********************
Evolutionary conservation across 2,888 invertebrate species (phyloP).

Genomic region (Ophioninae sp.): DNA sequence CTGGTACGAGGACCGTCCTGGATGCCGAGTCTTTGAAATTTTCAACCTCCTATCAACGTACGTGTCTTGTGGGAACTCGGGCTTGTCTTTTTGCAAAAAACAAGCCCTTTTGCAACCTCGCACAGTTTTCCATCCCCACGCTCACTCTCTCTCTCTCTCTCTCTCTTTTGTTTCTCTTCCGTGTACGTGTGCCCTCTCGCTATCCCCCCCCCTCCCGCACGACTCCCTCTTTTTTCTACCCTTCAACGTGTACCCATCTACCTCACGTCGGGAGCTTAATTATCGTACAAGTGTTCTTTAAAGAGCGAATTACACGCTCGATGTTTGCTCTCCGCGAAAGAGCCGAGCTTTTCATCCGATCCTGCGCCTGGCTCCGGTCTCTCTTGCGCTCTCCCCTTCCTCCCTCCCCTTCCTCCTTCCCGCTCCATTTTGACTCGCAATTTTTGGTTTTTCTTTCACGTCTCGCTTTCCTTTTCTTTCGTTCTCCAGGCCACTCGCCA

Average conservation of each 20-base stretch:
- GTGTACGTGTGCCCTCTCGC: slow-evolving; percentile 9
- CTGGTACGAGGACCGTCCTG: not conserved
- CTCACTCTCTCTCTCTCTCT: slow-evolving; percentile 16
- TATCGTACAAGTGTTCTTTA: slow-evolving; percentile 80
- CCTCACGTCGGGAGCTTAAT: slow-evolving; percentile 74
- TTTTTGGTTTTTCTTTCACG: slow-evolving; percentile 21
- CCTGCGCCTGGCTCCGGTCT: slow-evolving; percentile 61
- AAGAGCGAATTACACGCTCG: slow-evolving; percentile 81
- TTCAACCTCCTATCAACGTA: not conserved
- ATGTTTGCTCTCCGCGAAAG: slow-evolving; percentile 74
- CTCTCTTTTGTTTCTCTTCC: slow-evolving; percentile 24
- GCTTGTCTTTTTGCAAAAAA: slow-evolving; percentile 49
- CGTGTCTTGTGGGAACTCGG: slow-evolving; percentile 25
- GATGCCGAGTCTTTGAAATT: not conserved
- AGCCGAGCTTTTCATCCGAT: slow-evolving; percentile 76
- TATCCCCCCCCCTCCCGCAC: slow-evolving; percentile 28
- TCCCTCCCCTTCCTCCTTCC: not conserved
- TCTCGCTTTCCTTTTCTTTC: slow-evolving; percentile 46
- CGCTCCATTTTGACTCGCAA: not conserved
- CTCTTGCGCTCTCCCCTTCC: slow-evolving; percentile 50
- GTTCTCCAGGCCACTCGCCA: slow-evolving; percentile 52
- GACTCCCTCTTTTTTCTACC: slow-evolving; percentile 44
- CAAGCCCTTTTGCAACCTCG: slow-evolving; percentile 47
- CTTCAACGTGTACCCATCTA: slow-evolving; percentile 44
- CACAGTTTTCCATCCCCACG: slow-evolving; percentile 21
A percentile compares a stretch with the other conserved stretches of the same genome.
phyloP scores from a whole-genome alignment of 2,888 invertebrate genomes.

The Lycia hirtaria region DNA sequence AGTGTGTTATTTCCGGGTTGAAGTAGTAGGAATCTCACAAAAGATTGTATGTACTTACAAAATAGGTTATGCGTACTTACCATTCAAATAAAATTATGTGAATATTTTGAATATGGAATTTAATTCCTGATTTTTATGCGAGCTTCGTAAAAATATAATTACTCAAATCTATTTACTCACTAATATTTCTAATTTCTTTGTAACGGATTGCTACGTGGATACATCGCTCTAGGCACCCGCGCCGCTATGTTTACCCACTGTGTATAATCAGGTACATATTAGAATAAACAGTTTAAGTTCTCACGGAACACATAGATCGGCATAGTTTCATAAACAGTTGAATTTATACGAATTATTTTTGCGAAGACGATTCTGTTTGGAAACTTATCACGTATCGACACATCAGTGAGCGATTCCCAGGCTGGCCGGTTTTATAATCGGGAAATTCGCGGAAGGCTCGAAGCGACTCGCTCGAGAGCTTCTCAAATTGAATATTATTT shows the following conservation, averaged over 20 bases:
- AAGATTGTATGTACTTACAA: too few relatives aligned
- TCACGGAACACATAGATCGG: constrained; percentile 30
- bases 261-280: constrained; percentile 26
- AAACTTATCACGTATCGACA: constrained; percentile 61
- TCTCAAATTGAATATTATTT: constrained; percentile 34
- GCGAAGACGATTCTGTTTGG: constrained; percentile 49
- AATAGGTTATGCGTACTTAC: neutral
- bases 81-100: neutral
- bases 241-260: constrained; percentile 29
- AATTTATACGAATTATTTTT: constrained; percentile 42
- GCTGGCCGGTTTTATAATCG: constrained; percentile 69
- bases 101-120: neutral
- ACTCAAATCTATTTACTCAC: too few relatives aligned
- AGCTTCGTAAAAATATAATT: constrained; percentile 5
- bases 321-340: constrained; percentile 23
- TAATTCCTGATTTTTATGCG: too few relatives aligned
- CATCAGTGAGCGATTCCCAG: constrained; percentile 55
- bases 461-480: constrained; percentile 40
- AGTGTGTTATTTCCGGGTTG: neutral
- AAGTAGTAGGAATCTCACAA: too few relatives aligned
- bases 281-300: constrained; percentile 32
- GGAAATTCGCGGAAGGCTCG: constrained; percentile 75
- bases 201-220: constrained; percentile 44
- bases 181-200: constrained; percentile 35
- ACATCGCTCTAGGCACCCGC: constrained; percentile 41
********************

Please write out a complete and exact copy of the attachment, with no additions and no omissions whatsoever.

Evolutionary conservation across 2,888 invertebrate species (phyloP).

Genomic region (Ophioninae sp.): DNA sequence CTGGTACGAGGACCGTCCTGGATGCCGAGTCTTTGAAATTTTCAACCTCCTATCAACGTACGTGTCTTGTGGGAACTCGGGCTTGTCTTTTTGCAAAAAACAAGCCCTTTTGCAACCTCGCACAGTTTTCCATCCCCACGCTCACTCTCTCTCTCTCTCTCTCTCTTTTGTTTCTCTTCCGTGTACGTGTGCCCTCTCGCTATCCCCCCCCCTCCCGCACGACTCCCTCTTTTTTCTACCCTTCAACGTGTACCCATCTACCTCACGTCGGGAGCTTAATTATCGTACAAGTGTTCTTTAAAGAGCGAATTACACGCTCGATGTTTGCTCTCCGCGAAAGAGCCGAGCTTTTCATCCGATCCTGCGCCTGGCTCCGGTCTCTCTTGCGCTCTCCCCTTCCTCCCTCCCCTTCCTCCTTCCCGCTCCATTTTGACTCGCAATTTTTGGTTTTTCTTTCACGTCTCGCTTTCCTTTTCTTTCGTTCTCCAGGCCACTCGCCA

Average conservation of each 20-base stretch:
- GTGTACGTGTGCCCTCTCGC: slow-evolving; percentile 9
- CTGGTACGAGGACCGTCCTG: not conserved
- CTCACTCTCTCTCTCTCTCT: slow-evolving; percentile 16
- TATCGTACAAGTGTTCTTTA: slow-evolving; percentile 80
- CCTCACGTCGGGAGCTTAAT: slow-evolving; percentile 74
- TTTTTGGTTTTTCTTTCACG: slow-evolving; percentile 21
- CCTGCGCCTGGCTCCGGTCT: slow-evolving; percentile 61
- AAGAGCGAATTACACGCTCG: slow-evolving; percentile 81
- TTCAACCTCCTATCAACGTA: not conserved
- ATGTTTGCTCTCCGCGAAAG: slow-evolving; percentile 74
- CTCTCTTTTGTTTCTCTTCC: slow-evolving; percentile 24
- GCTTGTCTTTTTGCAAAAAA: slow-evolving; percentile 49
- CGTGTCTTGTGGGAACTCGG: slow-evolving; percentile 25
- GATGCCGAGTCTTTGAAATT: not conserved
- AGCCGAGCTTTTCATCCGAT: slow-evolving; percentile 76
- TATCCCCCCCCCTCCCGCAC: slow-evolving; percentile 28
- TCCCTCCCCTTCCTCCTTCC: not conserved
- TCTCGCTTTCCTTTTCTTTC: slow-evolving; percentile 46
- CGCTCCATTTTGACTCGCAA: not conserved
- CTCTTGCGCTCTCCCCTTCC: slow-evolving; percentile 50
- GTTCTCCAGGCCACTCGCCA: slow-evolving; percentile 52
- GACTCCCTCTTTTTTCTACC: slow-evolving; percentile 44
- CAAGCCCTTTTGCAACCTCG: slow-evolving; percentile 47
- CTTCAACGTGTACCCATCTA: slow-evolving; percentile 44
- CACAGTTTTCCATCCCCACG: slow-evolving; percentile 21
A percentile compares a stretch with the other conserved stretches of the same genome.
phyloP scores from a whole-genome alignment of 2,888 invertebrate genomes.

The Lycia hirtaria region DNA sequence AGTGTGTTATTTCCGGGTTGAAGTAGTAGGAATCTCACAAAAGATTGTATGTACTTACAAAATAGGTTATGCGTACTTACCATTCAAATAAAATTATGTGAATATTTTGAATATGGAATTTAATTCCTGATTTTTATGCGAGCTTCGTAAAAATATAATTACTCAAATCTATTTACTCACTAATATTTCTAATTTCTTTGTAACGGATTGCTACGTGGATACATCGCTCTAGGCACCCGCGCCGCTATGTTTACCCACTGTGTATAATCAGGTACATATTAGAATAAACAGTTTAAGTTCTCACGGAACACATAGATCGGCATAGTTTCATAAACAGTTGAATTTATACGAATTATTTTTGCGAAGACGATTCTGTTTGGAAACTTATCACGTATCGACACATCAGTGAGCGATTCCCAGGCTGGCCGGTTTTATAATCGGGAAATTCGCGGAAGGCTCGAAGCGACTCGCTCGAGAGCTTCTCAAATTGAATATTATTT shows the following conservation, averaged over 20 bases:
- AAGATTGTATGTACTTACAA: too few relatives aligned
- TCACGGAACACATAGATCGG: constrained; percentile 30
- bases 261-280: constrained; percentile 26
- AAACTTATCACGTATCGACA: constrained; percentile 61
- TCTCAAATTGAATATTATTT: constrained; percentile 34
- GCGAAGACGATTCTGTTTGG: constrained; percentile 49
- AATAGGTTATGCGTACTTAC: neutral
- bases 81-100: neutral
- bases 241-260: constrained; percentile 29
- AATTTATACGAATTATTTTT: constrained; percentile 42
- GCTGGCCGGTTTTATAATCG: constrained; percentile 69
- bases 101-120: neutral
- ACTCAAATCTATTTACTCAC: too few relatives aligned
- AGCTTCGTAAAAATATAATT: constrained; percentile 5
- bases 321-340: constrained; percentile 23
- TAATTCCTGATTTTTATGCG: too few relatives aligned
- CATCAGTGAGCGATTCCCAG: constrained; percentile 55
- bases 461-480: constrained; percentile 40
- AGTGTGTTATTTCCGGGTTG: neutral
- AAGTAGTAGGAATCTCACAA: too few relatives aligned
- bases 281-300: constrained; percentile 32
- GGAAATTCGCGGAAGGCTCG: constrained; percentile 75
- bases 201-220: constrained; percentile 44
- bases 181-200: constrained; percentile 35
- ACATCGCTCTAGGCACCCGC: constrained; percentile 41